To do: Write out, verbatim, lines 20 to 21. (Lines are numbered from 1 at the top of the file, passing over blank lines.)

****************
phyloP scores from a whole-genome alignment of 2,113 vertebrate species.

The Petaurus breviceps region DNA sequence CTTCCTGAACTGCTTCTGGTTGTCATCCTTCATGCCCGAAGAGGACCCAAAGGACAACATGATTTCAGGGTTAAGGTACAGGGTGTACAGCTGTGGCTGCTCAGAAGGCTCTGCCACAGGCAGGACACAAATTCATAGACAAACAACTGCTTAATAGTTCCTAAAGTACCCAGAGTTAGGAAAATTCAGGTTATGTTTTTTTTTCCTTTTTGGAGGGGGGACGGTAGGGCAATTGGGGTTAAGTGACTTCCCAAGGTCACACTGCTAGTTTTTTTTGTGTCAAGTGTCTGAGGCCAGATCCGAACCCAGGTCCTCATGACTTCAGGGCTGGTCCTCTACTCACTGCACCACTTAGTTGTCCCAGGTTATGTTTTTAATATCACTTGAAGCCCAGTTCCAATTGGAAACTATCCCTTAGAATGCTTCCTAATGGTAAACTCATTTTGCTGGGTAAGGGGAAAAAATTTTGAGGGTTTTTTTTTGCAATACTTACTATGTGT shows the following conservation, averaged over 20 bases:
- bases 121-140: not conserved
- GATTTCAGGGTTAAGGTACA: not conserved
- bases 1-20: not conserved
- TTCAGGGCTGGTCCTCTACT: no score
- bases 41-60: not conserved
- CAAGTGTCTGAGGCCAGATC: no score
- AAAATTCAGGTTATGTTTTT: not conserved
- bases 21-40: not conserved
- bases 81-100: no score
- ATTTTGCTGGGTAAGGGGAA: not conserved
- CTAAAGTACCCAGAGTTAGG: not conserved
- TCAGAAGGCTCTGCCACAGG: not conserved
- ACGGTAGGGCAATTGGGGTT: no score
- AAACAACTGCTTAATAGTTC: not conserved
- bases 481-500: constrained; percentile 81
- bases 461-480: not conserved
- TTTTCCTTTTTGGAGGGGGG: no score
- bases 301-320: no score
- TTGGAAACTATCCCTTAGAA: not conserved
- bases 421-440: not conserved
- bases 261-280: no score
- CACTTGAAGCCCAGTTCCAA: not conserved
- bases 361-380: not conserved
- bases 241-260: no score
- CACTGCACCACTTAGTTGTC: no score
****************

- bases 301-320: no score
- TTGGAAACTATCCCTTAGAA: not conserved